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Service Dog Independence

July 1, 2020

Some children are afraid of the dark, but darkness in complete silence is especially frightening. Just ask Annie. When she was a child, Annie would often sleep on the floor just to feel the vibrations of footsteps, or the opening and closing of windows and doors. Annie would wake up sore from the hard floor, but it made her feel safe.

Annie received her first set of hearing aids at 18 months old. “I received a diagnosis of Usher Syndrome from my eye doctor. This means I was born with a severe to profound hearing loss, and I am gradually losing my peripheral vision,” explained Annie. Still Annie dreamed of going to college and living on her own. Although excited when Annie was accepted to the University of West Florida, her mother was concerned for Annie’s safety. To be honest, Annie was a little scared too. “I was ready to be on my own, and I didn’t want to depend on my parents anymore,” said Annie. “But I had hope that I could live an independent life.”

Since then, Annie has had three Hearing Dogs from PAWS. Her first was Kip, a Terrier mix that was rescued from a shelter in Chicago. Her second was a black Lab named Bubbles who served her beautifully for almost 15 years. Her current dog is Pilot, a black Golden/Lab mix.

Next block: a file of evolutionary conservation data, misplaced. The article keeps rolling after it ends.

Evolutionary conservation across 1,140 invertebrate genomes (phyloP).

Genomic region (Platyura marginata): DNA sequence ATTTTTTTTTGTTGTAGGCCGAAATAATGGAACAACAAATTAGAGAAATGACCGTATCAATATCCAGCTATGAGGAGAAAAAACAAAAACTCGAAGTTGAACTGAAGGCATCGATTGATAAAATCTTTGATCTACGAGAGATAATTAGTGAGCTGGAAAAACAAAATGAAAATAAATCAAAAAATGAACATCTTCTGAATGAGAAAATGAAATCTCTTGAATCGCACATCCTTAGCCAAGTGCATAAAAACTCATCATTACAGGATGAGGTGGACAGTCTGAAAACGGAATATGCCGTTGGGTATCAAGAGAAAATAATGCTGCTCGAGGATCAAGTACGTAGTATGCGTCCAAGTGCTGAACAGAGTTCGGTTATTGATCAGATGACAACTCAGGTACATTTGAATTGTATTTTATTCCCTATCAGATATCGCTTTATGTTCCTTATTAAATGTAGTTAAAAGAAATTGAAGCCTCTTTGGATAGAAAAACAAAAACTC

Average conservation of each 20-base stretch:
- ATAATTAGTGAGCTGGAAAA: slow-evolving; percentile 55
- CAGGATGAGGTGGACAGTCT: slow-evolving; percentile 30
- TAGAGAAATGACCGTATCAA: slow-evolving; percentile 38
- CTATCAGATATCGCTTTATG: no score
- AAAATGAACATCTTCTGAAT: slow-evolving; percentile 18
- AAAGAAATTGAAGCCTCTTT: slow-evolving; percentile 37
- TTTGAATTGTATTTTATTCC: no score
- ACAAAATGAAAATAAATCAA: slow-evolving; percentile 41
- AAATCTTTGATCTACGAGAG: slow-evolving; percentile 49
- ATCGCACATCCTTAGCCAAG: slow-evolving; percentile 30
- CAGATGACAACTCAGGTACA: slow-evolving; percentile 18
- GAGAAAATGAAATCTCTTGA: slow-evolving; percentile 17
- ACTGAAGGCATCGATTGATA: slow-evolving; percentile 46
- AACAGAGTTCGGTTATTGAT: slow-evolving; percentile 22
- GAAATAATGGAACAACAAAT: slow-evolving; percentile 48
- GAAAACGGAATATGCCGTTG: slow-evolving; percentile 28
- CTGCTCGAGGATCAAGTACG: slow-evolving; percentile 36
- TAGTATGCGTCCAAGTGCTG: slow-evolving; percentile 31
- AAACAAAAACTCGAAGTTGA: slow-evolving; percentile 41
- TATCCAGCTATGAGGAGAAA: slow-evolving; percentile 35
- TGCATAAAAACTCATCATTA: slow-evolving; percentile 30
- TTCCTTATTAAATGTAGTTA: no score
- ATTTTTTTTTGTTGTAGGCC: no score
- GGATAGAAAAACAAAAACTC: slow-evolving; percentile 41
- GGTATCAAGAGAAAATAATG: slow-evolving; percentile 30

Annie shared, “Pilot alerts me to the doorbell, door knock, cell phone, alarm clock, microwave timer, oven timer, carbon monoxide detector, fire alarms, an intruder, and when someone calls my name. This is important because if someone is behind me and needs to get my attention, I rarely hear them.” Pilot alerts her to these sounds at home and in public by nudging Annie with his nose. She asks him, “What?” orally or in sign language, and he brings her to the sound. With an intruder and fire alarm, he has learned to take her to the nearest exit. Pilot also knows his basic commands in sign language.

“When Pilot and I are out in public, I often hear that my Service Dog is better behaved than some children,” said Annie. “I have been in situations in which people were completely unaware that Pilot was under the table until I get up to leave with him. They are amazed at how quiet and well-behaved he is when he’s with me.”

But Pilot does so much more. “Not only has Pilot helped alert me to sounds, he has helped me deal with many of life’s struggles,” explained Annie. “Pilot came when I really needed him.” He was there to support Annie after the deaths of her mother and Bubbles. “Pilot was in mourning with me,” said Annie.

Today, Annie teaches Special Education at Blue Angels Elementary. When she first brought Pilot to work, they were thrilled by how appropriate his name was for the school. They created a special welcome sign for him, featured him on the school news, and printed his image on their Science Olympiad team shirt.

What’s so amazing is that Pilot is bringing joy and comfort to so many more people than just Annie. One of Annie’s students with epilepsy had a seizure in class. After it concluded the student asked for Pilot who rarely leaves Annie’s side. But Pilot went right to her and rested his head on the student’s lap while she recovered from her experience. Annie has a long-standing relationship with PAWS and is so grateful for the Hearing Dogs she has had to help her navigate through life. Her dream of independence was certainly achieved many years ago when she longed to go away to school. Now she has the privilege of teaching young people who have dreams of their own; and, while doing so, she has Pilot by her side.

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